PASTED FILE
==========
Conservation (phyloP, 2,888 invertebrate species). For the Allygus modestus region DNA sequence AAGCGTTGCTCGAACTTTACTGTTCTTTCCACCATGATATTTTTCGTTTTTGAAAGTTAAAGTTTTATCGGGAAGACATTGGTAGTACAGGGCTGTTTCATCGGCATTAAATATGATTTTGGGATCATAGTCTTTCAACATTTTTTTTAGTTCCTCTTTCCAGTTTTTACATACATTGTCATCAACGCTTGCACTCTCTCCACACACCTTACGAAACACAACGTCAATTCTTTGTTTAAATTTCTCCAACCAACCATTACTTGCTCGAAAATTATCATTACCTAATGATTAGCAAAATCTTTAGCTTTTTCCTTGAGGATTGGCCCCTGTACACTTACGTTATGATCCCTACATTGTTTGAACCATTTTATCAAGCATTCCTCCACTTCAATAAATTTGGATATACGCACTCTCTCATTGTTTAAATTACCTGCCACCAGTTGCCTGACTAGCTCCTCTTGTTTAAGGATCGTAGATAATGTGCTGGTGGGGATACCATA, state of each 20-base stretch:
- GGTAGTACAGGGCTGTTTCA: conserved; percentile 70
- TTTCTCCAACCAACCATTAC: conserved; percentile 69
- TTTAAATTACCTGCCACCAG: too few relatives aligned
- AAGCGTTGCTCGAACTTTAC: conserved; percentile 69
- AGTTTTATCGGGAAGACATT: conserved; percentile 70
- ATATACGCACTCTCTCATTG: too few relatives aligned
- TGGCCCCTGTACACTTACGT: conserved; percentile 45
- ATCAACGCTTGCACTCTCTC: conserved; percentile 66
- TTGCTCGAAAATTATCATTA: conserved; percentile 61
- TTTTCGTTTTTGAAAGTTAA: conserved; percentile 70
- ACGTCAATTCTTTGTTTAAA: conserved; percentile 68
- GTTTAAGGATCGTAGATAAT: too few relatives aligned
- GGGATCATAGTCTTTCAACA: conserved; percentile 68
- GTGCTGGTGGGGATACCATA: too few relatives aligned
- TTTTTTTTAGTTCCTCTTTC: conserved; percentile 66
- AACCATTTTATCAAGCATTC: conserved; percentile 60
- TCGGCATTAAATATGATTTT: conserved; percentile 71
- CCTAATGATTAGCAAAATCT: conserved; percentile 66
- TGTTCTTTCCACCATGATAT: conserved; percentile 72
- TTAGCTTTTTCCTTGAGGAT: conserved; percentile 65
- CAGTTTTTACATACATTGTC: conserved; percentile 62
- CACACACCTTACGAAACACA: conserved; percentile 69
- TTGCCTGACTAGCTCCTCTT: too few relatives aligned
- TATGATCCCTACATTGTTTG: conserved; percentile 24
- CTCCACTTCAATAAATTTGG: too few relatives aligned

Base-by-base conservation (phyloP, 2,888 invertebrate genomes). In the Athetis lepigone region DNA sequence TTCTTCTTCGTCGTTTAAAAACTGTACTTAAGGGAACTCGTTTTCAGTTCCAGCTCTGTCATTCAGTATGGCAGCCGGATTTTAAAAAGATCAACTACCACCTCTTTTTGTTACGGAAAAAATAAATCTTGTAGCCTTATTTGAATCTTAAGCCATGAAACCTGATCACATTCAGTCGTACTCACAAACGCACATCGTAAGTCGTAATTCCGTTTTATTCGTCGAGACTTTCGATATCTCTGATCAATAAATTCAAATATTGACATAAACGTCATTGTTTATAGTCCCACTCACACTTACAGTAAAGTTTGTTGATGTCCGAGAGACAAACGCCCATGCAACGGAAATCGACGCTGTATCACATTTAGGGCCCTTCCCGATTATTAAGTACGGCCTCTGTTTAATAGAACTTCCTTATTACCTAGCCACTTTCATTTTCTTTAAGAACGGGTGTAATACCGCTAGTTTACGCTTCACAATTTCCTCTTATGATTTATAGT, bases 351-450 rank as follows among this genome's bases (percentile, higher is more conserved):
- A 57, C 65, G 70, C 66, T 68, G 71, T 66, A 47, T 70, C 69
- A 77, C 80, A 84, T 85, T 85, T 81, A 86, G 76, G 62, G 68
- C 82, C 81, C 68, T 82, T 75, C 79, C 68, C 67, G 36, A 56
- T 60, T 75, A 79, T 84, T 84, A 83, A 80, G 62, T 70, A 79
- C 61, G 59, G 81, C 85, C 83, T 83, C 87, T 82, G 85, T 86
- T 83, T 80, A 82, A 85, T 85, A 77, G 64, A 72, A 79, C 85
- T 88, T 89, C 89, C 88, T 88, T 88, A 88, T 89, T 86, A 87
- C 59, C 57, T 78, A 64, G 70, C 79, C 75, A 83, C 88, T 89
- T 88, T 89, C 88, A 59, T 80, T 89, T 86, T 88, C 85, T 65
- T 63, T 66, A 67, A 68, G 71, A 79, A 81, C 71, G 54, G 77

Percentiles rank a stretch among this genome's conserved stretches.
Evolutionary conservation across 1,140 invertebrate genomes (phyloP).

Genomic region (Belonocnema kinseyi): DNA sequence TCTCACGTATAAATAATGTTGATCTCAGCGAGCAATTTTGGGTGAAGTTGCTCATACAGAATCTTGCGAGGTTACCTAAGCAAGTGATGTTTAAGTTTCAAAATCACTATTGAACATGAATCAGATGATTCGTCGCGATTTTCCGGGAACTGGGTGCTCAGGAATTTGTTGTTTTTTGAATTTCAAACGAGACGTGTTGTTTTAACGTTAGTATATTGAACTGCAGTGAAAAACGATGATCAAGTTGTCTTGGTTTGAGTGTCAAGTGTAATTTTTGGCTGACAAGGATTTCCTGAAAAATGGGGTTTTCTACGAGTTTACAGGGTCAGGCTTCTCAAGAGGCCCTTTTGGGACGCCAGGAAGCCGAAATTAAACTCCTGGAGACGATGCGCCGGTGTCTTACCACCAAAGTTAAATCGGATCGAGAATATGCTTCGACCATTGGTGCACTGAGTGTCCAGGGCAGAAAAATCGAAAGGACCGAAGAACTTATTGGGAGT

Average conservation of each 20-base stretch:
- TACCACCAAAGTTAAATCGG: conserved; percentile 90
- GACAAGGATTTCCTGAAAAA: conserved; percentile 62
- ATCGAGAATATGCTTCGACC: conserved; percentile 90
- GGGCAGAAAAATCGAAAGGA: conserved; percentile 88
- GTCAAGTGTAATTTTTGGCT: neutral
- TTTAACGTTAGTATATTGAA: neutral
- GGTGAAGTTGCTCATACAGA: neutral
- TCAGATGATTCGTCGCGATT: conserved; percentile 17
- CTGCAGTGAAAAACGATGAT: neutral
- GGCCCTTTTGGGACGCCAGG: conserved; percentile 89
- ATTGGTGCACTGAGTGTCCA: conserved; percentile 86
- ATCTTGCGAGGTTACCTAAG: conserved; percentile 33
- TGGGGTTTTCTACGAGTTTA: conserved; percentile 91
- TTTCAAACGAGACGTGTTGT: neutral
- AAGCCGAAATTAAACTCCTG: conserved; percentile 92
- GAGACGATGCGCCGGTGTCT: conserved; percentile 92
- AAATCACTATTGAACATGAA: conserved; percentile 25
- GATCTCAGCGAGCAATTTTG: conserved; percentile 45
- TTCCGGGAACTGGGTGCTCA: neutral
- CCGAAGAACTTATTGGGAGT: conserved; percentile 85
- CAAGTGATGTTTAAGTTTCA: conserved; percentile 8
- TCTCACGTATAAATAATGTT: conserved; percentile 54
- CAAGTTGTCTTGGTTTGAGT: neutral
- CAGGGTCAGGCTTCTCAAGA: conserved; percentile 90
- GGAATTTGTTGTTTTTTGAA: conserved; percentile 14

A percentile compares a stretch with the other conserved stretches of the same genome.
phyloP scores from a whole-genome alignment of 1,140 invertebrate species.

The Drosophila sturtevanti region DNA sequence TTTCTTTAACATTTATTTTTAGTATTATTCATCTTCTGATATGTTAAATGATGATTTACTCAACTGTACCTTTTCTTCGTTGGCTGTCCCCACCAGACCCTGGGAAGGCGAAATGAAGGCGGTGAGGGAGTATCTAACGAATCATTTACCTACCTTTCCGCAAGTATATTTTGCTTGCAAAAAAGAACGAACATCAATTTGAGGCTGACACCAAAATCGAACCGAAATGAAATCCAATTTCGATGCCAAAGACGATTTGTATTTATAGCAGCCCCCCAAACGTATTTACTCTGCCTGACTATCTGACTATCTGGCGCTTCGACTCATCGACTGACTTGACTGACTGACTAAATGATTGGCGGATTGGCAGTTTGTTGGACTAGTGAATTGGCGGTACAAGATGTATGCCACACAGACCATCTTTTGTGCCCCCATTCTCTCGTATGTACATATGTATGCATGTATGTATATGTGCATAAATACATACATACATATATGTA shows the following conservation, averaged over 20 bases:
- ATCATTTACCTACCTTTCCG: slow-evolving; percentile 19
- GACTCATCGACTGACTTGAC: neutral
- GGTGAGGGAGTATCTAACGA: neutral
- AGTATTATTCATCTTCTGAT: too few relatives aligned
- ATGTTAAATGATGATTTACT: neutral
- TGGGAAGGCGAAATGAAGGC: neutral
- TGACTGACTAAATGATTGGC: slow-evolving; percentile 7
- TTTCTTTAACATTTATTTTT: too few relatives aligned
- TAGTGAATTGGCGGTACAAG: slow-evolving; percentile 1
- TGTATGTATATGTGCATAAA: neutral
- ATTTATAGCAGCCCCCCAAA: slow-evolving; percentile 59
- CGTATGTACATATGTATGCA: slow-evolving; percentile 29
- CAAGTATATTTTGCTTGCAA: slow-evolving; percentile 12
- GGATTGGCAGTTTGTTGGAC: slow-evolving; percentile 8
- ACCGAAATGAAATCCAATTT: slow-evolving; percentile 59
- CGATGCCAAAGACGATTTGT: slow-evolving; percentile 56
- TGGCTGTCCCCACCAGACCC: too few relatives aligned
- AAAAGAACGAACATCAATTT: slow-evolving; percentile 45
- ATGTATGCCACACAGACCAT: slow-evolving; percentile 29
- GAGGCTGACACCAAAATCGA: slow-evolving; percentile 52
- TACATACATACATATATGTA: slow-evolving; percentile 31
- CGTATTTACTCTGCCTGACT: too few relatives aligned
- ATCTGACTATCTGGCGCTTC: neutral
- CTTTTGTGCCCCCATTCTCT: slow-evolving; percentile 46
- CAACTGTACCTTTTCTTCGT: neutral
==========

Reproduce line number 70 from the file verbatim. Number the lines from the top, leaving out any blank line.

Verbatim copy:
- ATCATTTACCTACCTTTCCG: slow-evolving; percentile 19